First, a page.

Tuesday, June 9, 2009

Little Bobby Larsen and the Larsen Laws

A forgotten figure in Hollywood history, Little Bobby Larsen played an important part in the establishment of work place safety rules for both human performers and their animal costars. At first, a marginal figure in the Hollywood community, Larsen began his short lived career in the silent film era, primarily as a background actor, with the occasional featured bit in two reel comedies. His life took a dramatic turn in 1924 when he auditioned for the part of The Kid in a two reeler titled Scraps and the Kid. Larsen was in fact several years too old for the part as written, but he was small for his age and, as one critic wrote, "He had an angelic face that reminded every American mother of her ideal son." Cast in the lead, it was only a matter of choosing the equally important performer, Scraps, a dog of the streets.

Like most two reel shorts of the time, the plot of Scraps and the Kid was simple and straight forward. The Kid, rescues Scraps from a dog fighting ring and they become best friends, living on the streets of an unnamed American city. Finding a dog that had the look of a fighter proved to be a difficult one. After a search of city pounds for an ideal candidate, director Fred Spardo chose a mutt that had taken to following around crew members at busy Red Eagle Studios. To make the new Scraps look the part, the poor animals ears were shredded with razor blades and his skin was scarred with lit matches. Scraps and the Kid was a hit. In a long established Hollywood tradition, plans were quickly launched for a series of two reel sequels, but with one important difference; Bobby Larsen was to be established as the star of the series, and each subsequent film would begin with the words, "Little Bobby."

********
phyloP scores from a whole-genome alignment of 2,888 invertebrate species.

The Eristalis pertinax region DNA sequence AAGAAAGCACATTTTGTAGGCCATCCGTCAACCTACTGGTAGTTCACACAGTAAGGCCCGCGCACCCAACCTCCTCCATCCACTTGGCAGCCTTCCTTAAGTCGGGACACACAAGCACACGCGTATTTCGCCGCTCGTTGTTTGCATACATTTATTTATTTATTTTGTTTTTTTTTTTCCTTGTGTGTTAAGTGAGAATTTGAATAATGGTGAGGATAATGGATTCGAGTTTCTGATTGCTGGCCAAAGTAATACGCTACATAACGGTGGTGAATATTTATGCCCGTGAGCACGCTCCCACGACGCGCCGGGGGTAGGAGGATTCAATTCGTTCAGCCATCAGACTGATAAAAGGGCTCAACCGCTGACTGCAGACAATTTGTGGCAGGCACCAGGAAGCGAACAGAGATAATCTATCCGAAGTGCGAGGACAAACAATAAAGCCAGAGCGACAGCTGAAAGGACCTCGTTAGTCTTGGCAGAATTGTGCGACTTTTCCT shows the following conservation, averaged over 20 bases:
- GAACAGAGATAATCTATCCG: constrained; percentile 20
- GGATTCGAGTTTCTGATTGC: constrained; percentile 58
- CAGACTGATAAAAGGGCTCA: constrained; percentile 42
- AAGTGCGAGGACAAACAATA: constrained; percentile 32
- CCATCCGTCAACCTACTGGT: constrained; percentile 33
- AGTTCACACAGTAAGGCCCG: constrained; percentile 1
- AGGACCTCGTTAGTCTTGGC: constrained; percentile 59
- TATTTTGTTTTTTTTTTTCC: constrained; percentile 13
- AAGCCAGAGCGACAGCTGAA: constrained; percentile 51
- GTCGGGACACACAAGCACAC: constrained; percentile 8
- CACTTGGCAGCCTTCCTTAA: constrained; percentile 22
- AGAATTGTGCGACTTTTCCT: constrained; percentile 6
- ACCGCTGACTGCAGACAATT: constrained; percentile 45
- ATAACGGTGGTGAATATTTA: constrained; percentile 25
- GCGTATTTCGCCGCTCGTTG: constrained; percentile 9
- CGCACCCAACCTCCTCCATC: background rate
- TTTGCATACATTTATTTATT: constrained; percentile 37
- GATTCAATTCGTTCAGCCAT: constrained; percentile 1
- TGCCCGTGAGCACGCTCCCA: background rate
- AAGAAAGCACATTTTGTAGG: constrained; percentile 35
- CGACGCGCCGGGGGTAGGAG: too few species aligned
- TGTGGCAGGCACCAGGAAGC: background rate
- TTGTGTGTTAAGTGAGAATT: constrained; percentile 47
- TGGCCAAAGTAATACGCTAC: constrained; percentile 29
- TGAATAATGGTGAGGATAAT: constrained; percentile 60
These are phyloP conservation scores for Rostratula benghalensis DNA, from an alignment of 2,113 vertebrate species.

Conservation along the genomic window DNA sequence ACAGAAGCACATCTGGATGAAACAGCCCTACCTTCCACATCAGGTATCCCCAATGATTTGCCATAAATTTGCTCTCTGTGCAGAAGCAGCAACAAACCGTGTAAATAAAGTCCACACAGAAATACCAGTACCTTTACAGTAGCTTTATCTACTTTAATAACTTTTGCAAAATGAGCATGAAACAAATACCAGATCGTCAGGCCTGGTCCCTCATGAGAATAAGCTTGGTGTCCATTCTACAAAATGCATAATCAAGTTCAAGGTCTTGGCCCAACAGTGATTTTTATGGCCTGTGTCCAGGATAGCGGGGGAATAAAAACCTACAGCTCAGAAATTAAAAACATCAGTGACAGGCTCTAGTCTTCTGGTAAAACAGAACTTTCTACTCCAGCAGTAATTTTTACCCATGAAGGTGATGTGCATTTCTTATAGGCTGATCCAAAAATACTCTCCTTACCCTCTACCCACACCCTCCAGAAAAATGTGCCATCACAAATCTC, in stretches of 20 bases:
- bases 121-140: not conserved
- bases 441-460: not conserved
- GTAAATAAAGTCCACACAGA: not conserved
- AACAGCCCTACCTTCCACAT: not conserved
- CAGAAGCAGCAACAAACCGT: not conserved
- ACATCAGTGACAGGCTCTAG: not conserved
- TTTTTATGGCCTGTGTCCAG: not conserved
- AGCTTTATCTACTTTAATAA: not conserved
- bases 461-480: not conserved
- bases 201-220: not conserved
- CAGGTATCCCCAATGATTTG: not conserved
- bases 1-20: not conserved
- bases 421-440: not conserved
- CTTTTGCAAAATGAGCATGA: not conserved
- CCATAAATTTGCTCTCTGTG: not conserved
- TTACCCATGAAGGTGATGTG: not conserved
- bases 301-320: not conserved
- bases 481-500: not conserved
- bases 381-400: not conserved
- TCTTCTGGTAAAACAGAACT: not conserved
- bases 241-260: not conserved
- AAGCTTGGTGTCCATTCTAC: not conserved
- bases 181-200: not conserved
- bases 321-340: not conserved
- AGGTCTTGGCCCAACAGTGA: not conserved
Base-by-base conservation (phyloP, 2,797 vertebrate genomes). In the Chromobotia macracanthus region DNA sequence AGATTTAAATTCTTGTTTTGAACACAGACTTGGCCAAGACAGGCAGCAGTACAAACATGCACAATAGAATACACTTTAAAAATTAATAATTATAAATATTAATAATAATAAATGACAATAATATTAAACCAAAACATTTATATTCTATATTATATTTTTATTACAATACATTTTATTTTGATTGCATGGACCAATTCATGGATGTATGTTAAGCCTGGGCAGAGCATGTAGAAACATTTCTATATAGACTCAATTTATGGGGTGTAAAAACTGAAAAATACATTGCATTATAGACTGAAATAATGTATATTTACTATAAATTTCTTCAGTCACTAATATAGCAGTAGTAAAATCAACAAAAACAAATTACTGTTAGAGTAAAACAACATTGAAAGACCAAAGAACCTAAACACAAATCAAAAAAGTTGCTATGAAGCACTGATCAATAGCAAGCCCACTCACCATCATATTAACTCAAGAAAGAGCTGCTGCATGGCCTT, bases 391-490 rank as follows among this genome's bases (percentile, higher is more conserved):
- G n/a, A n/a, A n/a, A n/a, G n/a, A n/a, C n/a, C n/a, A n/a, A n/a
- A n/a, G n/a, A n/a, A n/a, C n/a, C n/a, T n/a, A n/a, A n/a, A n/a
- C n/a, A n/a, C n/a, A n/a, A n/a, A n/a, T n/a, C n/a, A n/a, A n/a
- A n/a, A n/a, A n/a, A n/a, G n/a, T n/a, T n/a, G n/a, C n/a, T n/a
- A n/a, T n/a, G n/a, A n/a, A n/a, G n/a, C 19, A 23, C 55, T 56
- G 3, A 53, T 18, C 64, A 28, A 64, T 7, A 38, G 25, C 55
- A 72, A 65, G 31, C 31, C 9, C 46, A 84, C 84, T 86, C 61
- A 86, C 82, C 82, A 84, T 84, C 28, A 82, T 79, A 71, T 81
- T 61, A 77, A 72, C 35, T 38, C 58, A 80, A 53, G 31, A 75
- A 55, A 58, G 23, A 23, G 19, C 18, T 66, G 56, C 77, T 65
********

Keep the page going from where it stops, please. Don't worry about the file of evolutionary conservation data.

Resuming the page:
Over the next two years, Little Bobby Larsen and Scraps the Dog would make eight more Little Bobby movies. The series might have gone on for several more years, since Larsen didn't seem to be growing any taller, but an ugly incident would end both the series and Larsen's career as a child movie star of the silent era. Larsen was in his early teens when the first movie in the series was made, and like most teen boys of that age, he was a somewhat surly young fellow. Scraps was, understandably, a mean and vicious dog. On the set of Little Bobby and the Sewer Rat Gang, a bored Bobby Larsen amused himself by teasing Scraps. And then the tragedy happened; Scraps turned on Little Bobby and in less than five seconds ripped most of the young actor's face off. Rushed to the hospital Bobby Larsen's life was saved, but he was also permanently disfigured. In reaction to the attack on Bobby Larsen, California state assemblyman Homer Kutler introduced a bill making it illegal to mutilate animals for the movies as well as requiring that all animals used in films be under the supervision of a certified animal trainer. It was too late for Scraps and Bobby, but in the future there would be, almost, no other such incident, thanks to what became known as the Larsen laws.

Bobby Larsen made a brief comeback in the mid 1950's in four science fiction horror movies. He was billed as the "Monster Without Makeup." All four films were made at famed B-movie studio, Terrific Pictures. None of the films made much more than their investment, ending Larsen's return to the silver screen. Bobby Larsen was an early experimenter with the drug, LSD. In 1962, at the age of 51, Little Bobby Larsen died of a massive heart attack. He was on an LSD "acid" trip at the time. Witnesses report that he looked in the mirror while under the influence, saw his own mutilated face, and died of fright.

The Little Bobby Larsen films were, 1. Scraps and the Kid, 2. Little Bobby and the Burglars, 3. Little Bobby Warns the Town, 4. Little Bobby and the Italian Anarchist, 5. Little Bobby and the Stolen Diamonds, 6. Little Bobby and the Runaway Circus Elephant, 7. Little Bobby and the Bolshevik Plot, 8. Little Bobby and the Sinking Ship, and the last in the series, finished with a photo double, 9. Little Bobby and the Sewer Rat Gang.

His last four films were, 1. Invasion of the Fluoride Monster, 2. The Atomic Brain Eater, 3. The A-Bomb Mutant, and 4. The Lung Snatcher

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